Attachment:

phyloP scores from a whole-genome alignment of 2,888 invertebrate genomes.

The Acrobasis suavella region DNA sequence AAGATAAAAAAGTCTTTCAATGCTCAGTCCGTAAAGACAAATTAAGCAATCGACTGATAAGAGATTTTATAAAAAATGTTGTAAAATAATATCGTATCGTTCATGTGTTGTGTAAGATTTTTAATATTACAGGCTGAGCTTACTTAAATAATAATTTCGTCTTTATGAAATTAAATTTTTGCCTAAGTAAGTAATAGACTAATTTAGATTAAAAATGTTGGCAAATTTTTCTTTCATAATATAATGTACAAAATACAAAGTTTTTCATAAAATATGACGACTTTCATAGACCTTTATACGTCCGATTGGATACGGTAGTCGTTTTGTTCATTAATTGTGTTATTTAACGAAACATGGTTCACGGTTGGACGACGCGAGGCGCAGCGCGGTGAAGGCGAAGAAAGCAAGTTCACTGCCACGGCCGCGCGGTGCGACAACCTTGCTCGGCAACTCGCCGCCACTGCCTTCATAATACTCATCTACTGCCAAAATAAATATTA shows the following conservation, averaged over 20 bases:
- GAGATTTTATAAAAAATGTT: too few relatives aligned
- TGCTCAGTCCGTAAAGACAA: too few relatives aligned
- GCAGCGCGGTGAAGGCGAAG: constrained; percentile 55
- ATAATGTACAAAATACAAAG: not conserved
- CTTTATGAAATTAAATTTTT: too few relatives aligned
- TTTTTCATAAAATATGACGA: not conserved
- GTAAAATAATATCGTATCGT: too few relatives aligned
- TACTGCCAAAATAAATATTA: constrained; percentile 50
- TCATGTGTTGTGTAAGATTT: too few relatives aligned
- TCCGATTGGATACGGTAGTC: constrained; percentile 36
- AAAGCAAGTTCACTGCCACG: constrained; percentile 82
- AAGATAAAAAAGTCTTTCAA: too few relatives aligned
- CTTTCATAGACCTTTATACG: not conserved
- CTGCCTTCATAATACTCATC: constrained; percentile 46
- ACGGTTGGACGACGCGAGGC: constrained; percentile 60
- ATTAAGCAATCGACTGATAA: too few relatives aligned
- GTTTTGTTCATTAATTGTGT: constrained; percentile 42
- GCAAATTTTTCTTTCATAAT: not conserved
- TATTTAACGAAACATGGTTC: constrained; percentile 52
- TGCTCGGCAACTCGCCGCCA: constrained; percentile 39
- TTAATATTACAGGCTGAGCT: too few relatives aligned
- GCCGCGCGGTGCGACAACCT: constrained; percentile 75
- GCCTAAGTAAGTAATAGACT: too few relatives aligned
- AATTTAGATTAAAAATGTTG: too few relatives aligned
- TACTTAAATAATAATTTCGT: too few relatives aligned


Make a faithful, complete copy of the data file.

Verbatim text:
phyloP scores from a whole-genome alignment of 2,888 invertebrate genomes.

The Acrobasis suavella region DNA sequence AAGATAAAAAAGTCTTTCAATGCTCAGTCCGTAAAGACAAATTAAGCAATCGACTGATAAGAGATTTTATAAAAAATGTTGTAAAATAATATCGTATCGTTCATGTGTTGTGTAAGATTTTTAATATTACAGGCTGAGCTTACTTAAATAATAATTTCGTCTTTATGAAATTAAATTTTTGCCTAAGTAAGTAATAGACTAATTTAGATTAAAAATGTTGGCAAATTTTTCTTTCATAATATAATGTACAAAATACAAAGTTTTTCATAAAATATGACGACTTTCATAGACCTTTATACGTCCGATTGGATACGGTAGTCGTTTTGTTCATTAATTGTGTTATTTAACGAAACATGGTTCACGGTTGGACGACGCGAGGCGCAGCGCGGTGAAGGCGAAGAAAGCAAGTTCACTGCCACGGCCGCGCGGTGCGACAACCTTGCTCGGCAACTCGCCGCCACTGCCTTCATAATACTCATCTACTGCCAAAATAAATATTA shows the following conservation, averaged over 20 bases:
- GAGATTTTATAAAAAATGTT: too few relatives aligned
- TGCTCAGTCCGTAAAGACAA: too few relatives aligned
- GCAGCGCGGTGAAGGCGAAG: constrained; percentile 55
- ATAATGTACAAAATACAAAG: not conserved
- CTTTATGAAATTAAATTTTT: too few relatives aligned
- TTTTTCATAAAATATGACGA: not conserved
- GTAAAATAATATCGTATCGT: too few relatives aligned
- TACTGCCAAAATAAATATTA: constrained; percentile 50
- TCATGTGTTGTGTAAGATTT: too few relatives aligned
- TCCGATTGGATACGGTAGTC: constrained; percentile 36
- AAAGCAAGTTCACTGCCACG: constrained; percentile 82
- AAGATAAAAAAGTCTTTCAA: too few relatives aligned
- CTTTCATAGACCTTTATACG: not conserved
- CTGCCTTCATAATACTCATC: constrained; percentile 46
- ACGGTTGGACGACGCGAGGC: constrained; percentile 60
- ATTAAGCAATCGACTGATAA: too few relatives aligned
- GTTTTGTTCATTAATTGTGT: constrained; percentile 42
- GCAAATTTTTCTTTCATAAT: not conserved
- TATTTAACGAAACATGGTTC: constrained; percentile 52
- TGCTCGGCAACTCGCCGCCA: constrained; percentile 39
- TTAATATTACAGGCTGAGCT: too few relatives aligned
- GCCGCGCGGTGCGACAACCT: constrained; percentile 75
- GCCTAAGTAAGTAATAGACT: too few relatives aligned
- AATTTAGATTAAAAATGTTG: too few relatives aligned
- TACTTAAATAATAATTTCGT: too few relatives aligned